I asked Jeff how his view of the Israeli Lobby fits with Chomsky's. While expressing great respect for Chomsky, Jeff said that he had spent more time in the Washington media environment, and thought that Chomsky didn't give lobbying groups like AIPAC enough importance. Jeff thought that the Israeli Lobby was the strongest and most vicious lobby in Washington, able to take down almost any politician. And the US policy towards Israel and even towards the entire Middle East often comes directly from AIPAC.

Listen to the interview on I think it is one of the best we have done.

September 17, 2013

Support WVKR, a highpoint on the FM dial.

Today we have our once in a year fund drive for WVKR, 91.3 FM broadcasting from Poughkeepsie, NY. Please call us at 845 437-7178 and pledge any amount to support Independent radio, a highpoint on our FM spectrum dominated as it is by corporate propaganda and Jesus talk.

When you call in, thank WVKR for bringing back Democracy Now, and pledge any amount to ACTIVIST RADIO!

September 9, 2013

Bezos and The Washington Post: You May Not Want to Step In It

by Gary

When Jeffrey Bezos, founder and chairman of, laid down $250 million to purchase The Washington Post, one of the most important journalistic enterprises in the world, people, understandably, had questions.  What did this Internet retailer know about the newspaper business?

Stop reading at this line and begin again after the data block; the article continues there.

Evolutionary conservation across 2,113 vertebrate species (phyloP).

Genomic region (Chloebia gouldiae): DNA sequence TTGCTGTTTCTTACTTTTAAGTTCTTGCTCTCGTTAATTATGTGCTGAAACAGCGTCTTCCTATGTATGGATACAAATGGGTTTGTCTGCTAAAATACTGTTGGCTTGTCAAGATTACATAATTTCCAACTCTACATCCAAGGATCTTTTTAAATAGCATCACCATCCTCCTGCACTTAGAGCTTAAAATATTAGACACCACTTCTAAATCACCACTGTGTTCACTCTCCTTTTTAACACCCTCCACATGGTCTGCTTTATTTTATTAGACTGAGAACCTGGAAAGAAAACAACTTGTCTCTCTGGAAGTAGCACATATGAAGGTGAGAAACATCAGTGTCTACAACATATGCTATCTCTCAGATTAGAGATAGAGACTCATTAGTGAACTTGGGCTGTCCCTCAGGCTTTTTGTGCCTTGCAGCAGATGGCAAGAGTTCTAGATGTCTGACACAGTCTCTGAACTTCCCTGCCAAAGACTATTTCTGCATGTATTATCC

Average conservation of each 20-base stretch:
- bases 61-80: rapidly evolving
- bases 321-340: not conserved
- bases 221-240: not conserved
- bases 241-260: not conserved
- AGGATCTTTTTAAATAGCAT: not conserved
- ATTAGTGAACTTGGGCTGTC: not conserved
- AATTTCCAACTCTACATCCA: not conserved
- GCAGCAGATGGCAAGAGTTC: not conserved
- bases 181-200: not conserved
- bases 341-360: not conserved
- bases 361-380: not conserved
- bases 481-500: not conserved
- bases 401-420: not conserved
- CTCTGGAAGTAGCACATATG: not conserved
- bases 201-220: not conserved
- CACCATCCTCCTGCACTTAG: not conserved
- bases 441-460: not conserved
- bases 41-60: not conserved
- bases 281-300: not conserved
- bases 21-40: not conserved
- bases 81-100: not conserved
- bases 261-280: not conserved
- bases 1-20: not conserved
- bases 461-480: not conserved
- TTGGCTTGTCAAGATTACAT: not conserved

The primary impact of Amazon on the world of publishing has been about the same as it has been on many other businesses: a massive beat-down.  Those local stores that managed to survive suburbanization, mall-ization, and WalMart-ization were now confronted by an even greater competitor: a company that enjoys a global clientele, pays a pittance in rent and taxes, and does sufficient volume to be able to undersell anybody and everybody.   It is a measure of this catastrophe, but of little consolation to the “mom and pop” stores on Main Street, that they are hardly the only victims.  They’ve are now joined in the life raft by many of the big box stores.  Circuit City?  Borders?  Swept away.  While we were busy lamenting the loss of the beloved local shops where one might not only purchase books, clothing, and music, but might actually have the opportunity to engage a human being in conversation – perhaps even ask a question! – Hurricane Amazon changed the entire economic geography of America.